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Kati with an I

March 16, 2010

Shot almost entirely in the span of three days, Kati with an I chronicles the life of Alabama teenager Kati Genthner as she approaches her high school graduation. Small points of conflict arise — Will her fiancé James follow her to North Carolina? Can she peacefully co-exist with his mom? — but they largely take backseat to a collection of singalongs, pool parties, and trips to the mall. Shunning narrative but infused with momentum by director Robert Greene’s terrific editing, Kati foremost represents a tenderly wrought and free-floating treatment of adolescent angst and frivolity and, in the words of my friend Chris Boeckmann, “a fantastic, hazy portrait of a moment.”

Due to its small scope, Kati ultimately feels somewhat slight for much of its duration. Fortunately, Kati benefits from a powerhouse ending — one casually related, easily missed revelation and a brief, terrible moment of introspection — that not only lends a necessary emotional weight to the preceding 80 minutes but even elucidates the canny structure of the film by grounding the conclusion in the present. The relative lack of narrative, small jumps in scenes that evoke the skipping of a record, the periodic reemergence of home videos featuring a younger Kati’s hopes for the future, conversations lost and recovered by the flow and ebb of the nicely understated score: All of these facets converge to recall the imperfect, desultory turning of memory. Considering the skill with which Greene manages to convey this, Kati represents a minor masterpiece of documentary editing.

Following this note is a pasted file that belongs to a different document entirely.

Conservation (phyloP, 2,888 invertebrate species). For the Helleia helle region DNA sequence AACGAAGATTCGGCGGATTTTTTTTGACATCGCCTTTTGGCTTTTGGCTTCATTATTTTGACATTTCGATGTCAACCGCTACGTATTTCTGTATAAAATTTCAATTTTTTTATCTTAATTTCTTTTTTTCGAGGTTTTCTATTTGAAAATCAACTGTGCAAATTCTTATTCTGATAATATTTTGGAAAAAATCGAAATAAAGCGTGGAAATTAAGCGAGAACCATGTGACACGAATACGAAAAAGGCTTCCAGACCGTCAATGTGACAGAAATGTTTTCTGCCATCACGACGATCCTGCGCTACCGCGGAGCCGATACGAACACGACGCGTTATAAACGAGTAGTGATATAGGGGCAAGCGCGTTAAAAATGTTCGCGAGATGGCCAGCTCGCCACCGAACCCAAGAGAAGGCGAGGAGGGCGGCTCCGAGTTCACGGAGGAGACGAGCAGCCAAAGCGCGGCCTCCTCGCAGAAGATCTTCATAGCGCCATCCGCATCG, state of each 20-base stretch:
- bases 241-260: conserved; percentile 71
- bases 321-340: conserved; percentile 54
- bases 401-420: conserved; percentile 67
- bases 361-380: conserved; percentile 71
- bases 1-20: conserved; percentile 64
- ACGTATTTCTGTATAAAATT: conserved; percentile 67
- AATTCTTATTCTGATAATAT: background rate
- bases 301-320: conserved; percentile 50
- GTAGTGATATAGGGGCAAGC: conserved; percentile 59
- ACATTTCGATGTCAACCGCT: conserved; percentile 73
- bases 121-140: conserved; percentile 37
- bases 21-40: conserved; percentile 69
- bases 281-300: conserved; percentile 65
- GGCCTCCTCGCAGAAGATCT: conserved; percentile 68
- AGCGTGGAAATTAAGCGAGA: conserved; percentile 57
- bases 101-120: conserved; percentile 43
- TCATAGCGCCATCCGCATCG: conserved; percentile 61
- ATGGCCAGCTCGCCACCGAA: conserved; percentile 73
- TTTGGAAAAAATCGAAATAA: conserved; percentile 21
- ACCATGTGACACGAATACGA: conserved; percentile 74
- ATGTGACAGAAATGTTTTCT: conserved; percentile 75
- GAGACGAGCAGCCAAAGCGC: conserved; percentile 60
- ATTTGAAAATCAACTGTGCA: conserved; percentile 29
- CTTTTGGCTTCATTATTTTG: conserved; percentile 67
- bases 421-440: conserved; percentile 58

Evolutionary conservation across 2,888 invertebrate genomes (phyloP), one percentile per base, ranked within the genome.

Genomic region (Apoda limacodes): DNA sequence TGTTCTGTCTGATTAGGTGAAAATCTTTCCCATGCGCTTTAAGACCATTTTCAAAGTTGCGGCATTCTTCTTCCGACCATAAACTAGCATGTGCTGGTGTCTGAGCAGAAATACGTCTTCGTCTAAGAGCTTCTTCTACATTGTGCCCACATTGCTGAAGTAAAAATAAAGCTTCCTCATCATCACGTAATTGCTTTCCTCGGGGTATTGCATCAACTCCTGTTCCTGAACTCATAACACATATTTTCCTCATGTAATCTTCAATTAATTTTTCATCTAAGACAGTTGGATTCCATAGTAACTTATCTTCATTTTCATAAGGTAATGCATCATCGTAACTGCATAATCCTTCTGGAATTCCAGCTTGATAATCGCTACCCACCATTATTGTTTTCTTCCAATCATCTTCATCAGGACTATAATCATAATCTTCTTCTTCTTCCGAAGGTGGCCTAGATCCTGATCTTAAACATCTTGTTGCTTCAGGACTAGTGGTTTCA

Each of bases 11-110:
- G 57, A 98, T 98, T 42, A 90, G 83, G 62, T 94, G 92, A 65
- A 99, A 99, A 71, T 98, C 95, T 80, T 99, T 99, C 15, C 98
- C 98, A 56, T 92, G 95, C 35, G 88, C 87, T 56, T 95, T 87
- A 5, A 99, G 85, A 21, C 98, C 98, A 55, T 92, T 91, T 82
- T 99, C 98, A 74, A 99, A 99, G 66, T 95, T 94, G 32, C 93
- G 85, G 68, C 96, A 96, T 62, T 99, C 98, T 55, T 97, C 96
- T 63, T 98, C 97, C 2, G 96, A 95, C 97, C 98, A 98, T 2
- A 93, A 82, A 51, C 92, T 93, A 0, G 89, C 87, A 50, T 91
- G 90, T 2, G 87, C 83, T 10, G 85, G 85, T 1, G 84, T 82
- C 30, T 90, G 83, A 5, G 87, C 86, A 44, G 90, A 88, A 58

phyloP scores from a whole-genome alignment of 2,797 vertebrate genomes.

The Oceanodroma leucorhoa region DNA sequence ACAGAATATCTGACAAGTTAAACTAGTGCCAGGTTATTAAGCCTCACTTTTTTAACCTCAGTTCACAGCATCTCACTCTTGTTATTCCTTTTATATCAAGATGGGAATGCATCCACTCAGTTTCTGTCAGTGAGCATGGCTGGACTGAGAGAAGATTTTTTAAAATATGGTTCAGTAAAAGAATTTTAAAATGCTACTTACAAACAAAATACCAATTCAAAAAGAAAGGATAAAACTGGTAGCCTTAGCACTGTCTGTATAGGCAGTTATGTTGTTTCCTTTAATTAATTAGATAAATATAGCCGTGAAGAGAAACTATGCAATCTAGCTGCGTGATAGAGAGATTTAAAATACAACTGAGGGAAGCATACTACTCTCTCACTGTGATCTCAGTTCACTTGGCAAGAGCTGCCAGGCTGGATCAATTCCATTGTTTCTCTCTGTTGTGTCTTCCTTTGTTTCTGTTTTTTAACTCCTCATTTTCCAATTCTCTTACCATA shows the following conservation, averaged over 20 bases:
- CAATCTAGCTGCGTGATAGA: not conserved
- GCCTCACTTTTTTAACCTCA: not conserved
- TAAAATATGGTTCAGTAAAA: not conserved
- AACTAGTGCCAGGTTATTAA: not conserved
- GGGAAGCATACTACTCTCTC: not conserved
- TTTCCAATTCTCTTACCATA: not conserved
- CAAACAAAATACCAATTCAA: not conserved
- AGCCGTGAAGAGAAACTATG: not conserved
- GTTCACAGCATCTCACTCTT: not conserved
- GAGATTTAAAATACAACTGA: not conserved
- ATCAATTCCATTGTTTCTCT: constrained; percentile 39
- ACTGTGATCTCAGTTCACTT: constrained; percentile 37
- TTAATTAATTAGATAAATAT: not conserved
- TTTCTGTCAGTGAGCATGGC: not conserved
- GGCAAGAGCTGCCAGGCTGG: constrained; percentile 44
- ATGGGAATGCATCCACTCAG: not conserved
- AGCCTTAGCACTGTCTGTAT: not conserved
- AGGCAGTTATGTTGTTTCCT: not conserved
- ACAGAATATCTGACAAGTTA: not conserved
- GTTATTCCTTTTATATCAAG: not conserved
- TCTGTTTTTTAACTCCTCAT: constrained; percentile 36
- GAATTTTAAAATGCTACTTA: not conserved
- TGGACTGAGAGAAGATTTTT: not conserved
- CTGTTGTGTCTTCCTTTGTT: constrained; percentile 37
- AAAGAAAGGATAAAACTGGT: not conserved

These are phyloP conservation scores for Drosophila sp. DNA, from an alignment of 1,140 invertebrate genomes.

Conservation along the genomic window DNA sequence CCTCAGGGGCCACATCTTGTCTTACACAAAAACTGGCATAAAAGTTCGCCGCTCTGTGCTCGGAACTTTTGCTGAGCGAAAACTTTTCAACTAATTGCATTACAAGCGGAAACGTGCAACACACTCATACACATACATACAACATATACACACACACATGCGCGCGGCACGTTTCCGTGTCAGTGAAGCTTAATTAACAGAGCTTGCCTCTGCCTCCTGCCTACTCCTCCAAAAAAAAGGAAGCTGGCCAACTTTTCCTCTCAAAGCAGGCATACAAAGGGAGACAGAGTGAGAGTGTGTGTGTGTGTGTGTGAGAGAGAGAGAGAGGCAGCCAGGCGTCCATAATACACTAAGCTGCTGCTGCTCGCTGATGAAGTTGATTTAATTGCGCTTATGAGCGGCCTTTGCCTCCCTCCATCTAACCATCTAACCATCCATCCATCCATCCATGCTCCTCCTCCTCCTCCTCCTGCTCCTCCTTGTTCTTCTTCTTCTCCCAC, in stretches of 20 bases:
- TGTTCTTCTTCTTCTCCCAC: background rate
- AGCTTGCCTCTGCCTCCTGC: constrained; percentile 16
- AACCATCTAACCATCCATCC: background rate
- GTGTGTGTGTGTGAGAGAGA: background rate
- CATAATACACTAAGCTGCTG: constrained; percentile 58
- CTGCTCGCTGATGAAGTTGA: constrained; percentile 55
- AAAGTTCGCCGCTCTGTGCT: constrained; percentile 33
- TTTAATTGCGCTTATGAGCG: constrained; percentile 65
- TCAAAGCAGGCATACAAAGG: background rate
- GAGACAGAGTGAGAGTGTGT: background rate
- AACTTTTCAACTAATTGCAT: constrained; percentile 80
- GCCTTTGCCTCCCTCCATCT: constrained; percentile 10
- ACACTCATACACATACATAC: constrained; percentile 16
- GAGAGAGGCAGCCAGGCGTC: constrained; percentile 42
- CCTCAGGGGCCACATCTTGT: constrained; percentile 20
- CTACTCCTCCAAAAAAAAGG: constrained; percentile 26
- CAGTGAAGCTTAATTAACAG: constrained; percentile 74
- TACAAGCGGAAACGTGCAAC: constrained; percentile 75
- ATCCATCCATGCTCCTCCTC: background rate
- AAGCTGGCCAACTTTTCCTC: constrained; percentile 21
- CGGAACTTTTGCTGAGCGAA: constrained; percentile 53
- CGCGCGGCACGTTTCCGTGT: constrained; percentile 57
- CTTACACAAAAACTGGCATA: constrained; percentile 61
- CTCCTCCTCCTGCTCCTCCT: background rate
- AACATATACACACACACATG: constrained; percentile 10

The revelation additionally helps contextualize the shimmery, ethereal aesthetic offered by Sean Price Williams’ luscious cinematography as injecting a dose of defiant, rose-tinged nostalgia in the face of the future’s inexorable forward march. A principal’s bizarrely inappropriate call to arms posits the transition to adulthood as momentous, James’ mom’s teary offering that “Pomp and Circumstance” is a sad song marks the same as tragic, and Kati plays with the friction between these two conceptions of looming responsibility with an appropriate ambivalence. Yet its whole invokes in me the sad recognition that you don’t realize the best times, the moments of greatest promise and delight, until they’ve already passed. For all its small moments of mirth rooted in the everyday and its joyful experimentation in editing, Kati is at heart a melancholy reproval to the folly of wasted youth.

From → Documentary, Film

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